Inside the Millennium Falcon Ride coming to Disney World
2D Animation made in Flash with backgrounds made in Adobe After Effects and Photoshop.
I just saw the new Winnie the Pooh movie. Oops I mean “Christopher Robin”.
When I first saw the Trailer
I thought it was the Disney Corp trying to cash in on the critically acclaimed:
Goodbye Christopher Robin (2017)
And now that I’ve seen it…. I still kind of think that.
I enjoyed parts of it. Its technically amazing. HOW did they make those animals move? Puppetry? Advanced CGI? Or… most likely… a combination of all of them?
The characters were a clever hybrid of the original storyboard drawings and Disney cartoon models.
The real Christopher Robin:
Ewan McGregors a great actor, but this guy looks more the part:
The story is a bit remiscent of Spielbergs HOOK . The work a holic dad who cant find time to be with his family.
It also reminded me a bit of DREAM CHILD, TED, and the Harry Potters…
WHO was this movie for? Small children? Jaded Adults?
And THIS “Christopher Robin” has almost NO connection to what I know of the real one ( and I’m not even that much a Pooh buff).
If they can use the “magic tree” to teleport from London to the hundred Acre wood, why couldn’t they use it to transport back?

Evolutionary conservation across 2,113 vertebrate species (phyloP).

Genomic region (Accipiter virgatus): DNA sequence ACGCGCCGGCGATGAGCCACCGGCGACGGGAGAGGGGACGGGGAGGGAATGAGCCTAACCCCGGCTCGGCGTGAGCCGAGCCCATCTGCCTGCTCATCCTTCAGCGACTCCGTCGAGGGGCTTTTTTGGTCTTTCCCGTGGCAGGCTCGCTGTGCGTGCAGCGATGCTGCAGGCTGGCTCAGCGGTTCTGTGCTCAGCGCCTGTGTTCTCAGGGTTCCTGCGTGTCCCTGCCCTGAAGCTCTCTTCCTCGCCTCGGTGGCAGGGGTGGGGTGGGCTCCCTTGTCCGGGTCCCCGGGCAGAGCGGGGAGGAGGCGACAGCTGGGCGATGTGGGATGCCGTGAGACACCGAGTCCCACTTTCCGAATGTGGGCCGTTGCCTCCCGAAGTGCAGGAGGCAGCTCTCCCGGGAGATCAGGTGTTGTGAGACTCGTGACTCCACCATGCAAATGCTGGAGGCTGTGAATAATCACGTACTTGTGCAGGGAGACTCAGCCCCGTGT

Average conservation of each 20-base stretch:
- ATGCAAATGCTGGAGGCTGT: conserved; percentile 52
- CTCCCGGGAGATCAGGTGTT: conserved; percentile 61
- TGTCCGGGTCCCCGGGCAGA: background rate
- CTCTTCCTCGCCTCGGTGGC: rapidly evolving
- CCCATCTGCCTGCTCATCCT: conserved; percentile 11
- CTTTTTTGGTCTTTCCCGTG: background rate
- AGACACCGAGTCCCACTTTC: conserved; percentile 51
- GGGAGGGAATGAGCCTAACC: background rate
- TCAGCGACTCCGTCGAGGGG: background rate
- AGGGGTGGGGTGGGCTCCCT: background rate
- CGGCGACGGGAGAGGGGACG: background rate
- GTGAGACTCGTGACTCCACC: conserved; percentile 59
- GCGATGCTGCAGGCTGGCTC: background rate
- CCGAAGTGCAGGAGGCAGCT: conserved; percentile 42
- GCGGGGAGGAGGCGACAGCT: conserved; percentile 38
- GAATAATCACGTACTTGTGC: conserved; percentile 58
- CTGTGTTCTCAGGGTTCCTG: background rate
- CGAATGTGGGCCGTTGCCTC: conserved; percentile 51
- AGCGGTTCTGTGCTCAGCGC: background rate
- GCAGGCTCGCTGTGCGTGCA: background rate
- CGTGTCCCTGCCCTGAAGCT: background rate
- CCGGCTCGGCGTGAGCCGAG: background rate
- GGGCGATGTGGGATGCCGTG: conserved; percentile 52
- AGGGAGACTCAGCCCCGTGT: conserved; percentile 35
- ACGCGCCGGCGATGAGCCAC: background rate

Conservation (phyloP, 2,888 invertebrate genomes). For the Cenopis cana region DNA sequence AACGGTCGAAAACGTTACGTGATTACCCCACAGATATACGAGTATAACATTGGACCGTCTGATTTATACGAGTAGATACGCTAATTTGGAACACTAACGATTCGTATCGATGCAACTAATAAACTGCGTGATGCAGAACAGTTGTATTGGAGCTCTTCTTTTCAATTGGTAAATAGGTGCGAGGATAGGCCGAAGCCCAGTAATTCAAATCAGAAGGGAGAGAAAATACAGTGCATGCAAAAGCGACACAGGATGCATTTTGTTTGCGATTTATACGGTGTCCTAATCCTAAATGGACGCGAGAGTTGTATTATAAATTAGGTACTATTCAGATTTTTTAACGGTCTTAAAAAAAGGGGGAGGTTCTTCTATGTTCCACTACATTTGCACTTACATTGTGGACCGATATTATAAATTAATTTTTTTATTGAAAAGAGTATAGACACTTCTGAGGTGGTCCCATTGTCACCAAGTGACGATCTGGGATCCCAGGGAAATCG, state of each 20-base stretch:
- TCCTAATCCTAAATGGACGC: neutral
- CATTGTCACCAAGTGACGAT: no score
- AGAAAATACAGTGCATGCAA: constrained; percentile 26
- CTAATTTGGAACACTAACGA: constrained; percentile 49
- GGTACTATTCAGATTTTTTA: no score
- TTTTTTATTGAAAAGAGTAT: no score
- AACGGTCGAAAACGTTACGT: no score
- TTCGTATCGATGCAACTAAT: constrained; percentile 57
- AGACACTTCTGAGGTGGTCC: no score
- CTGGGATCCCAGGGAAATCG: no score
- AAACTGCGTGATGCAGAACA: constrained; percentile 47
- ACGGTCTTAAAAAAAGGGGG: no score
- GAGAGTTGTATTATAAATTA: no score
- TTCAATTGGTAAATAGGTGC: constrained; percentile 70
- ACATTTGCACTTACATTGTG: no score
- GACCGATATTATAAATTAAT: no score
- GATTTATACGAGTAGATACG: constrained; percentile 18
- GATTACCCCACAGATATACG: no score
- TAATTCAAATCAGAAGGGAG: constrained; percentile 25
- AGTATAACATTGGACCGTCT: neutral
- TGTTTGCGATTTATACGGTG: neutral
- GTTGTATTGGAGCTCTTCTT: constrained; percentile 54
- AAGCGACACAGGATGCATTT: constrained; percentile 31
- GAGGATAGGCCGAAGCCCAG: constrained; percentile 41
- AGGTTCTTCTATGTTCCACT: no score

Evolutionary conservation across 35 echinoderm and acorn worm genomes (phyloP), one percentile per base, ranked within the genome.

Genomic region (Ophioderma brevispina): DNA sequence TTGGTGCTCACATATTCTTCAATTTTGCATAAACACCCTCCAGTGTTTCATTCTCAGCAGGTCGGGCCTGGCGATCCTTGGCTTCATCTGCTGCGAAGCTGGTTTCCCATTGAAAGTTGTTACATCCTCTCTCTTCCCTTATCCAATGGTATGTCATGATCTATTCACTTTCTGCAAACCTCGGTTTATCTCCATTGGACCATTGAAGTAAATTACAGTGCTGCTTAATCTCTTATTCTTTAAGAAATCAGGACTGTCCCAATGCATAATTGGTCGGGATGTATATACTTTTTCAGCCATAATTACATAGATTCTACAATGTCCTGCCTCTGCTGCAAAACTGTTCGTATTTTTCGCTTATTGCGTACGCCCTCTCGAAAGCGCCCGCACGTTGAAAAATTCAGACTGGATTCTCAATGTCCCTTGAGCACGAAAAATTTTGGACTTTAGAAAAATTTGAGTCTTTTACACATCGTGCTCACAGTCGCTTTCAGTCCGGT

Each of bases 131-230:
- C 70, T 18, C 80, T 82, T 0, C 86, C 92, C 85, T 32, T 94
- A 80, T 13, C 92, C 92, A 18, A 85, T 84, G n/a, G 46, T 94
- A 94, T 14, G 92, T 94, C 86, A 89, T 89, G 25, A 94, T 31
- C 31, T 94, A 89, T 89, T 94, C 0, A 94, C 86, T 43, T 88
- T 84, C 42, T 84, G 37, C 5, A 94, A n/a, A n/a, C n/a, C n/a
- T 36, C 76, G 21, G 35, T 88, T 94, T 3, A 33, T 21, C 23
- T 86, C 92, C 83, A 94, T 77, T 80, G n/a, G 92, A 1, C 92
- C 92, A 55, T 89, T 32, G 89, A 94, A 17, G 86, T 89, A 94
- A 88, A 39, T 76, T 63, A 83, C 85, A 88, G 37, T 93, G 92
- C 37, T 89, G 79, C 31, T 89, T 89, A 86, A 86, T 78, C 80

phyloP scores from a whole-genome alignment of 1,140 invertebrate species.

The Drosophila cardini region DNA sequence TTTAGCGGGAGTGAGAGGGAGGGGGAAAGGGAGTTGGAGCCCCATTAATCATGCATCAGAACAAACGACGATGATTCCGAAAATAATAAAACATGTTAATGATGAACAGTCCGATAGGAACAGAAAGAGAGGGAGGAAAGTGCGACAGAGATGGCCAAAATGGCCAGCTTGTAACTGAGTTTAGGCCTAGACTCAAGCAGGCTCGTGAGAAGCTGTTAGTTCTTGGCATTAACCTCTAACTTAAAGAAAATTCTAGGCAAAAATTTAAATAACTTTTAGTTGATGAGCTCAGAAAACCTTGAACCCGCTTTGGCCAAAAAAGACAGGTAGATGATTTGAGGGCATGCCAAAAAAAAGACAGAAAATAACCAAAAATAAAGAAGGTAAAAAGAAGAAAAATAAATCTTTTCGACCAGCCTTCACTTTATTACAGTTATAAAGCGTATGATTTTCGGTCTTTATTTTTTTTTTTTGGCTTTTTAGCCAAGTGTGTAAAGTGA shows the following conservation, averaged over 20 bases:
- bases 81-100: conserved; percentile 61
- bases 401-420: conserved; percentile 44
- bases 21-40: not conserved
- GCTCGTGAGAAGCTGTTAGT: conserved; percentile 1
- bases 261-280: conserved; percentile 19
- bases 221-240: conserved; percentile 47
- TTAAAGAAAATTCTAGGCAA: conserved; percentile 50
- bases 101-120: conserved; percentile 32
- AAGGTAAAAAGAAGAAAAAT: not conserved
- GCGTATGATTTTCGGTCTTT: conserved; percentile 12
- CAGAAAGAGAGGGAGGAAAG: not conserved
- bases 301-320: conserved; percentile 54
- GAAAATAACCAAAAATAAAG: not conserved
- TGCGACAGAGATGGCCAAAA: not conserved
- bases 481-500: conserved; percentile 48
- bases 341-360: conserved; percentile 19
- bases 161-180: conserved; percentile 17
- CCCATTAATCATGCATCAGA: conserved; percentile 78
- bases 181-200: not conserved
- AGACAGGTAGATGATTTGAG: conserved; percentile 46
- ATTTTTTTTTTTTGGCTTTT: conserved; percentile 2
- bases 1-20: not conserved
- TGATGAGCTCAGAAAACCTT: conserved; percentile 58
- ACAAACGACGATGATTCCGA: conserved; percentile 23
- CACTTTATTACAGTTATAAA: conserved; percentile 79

It has marvellous moments, but the ending was bit too much “Disney Ex Machina”
Disney has cancelled the Obi Wan movie because “Solo” tanked?
Don’t CANCEL them but…….
Disney is being greedy and rushing out too many Star Wars films too soon. The old ones, even the prequels, were EVENTS that took a long time to make. 2 a year if even takes the “special ness” out of it. And Hollywood should learn WHY certain things succeed or fail. The dark and gritty Batmans were big hits so…. lets make Superman dark and gritty. SLAP! Bad logic!
Animated Cartoon I made in Flash, After Effects, Photoshop and some Corel Painter.
Snow White and the Seven Dwarfs is a 1937 American animated musical fantasy film produced by Walt Disney Productions and originally released by RKO Radio Pictures. Based on the German fairy tale by the Brothers Grimm, it is the first full-length cel animated feature film and the earliest Disney animated feature film. The story was adapted by storyboard artists Dorothy Ann Blank, Richard Creedon, Merrill De Maris, Otto Englander, Earl Hurd, Dick Rickard, Ted Sears and Webb Smith. David Hand was the supervising director, while William Cottrell, Wilfred Jackson, Larry Morey, Perce Pearce, and Ben Sharpsteen directed the film’s individual sequences.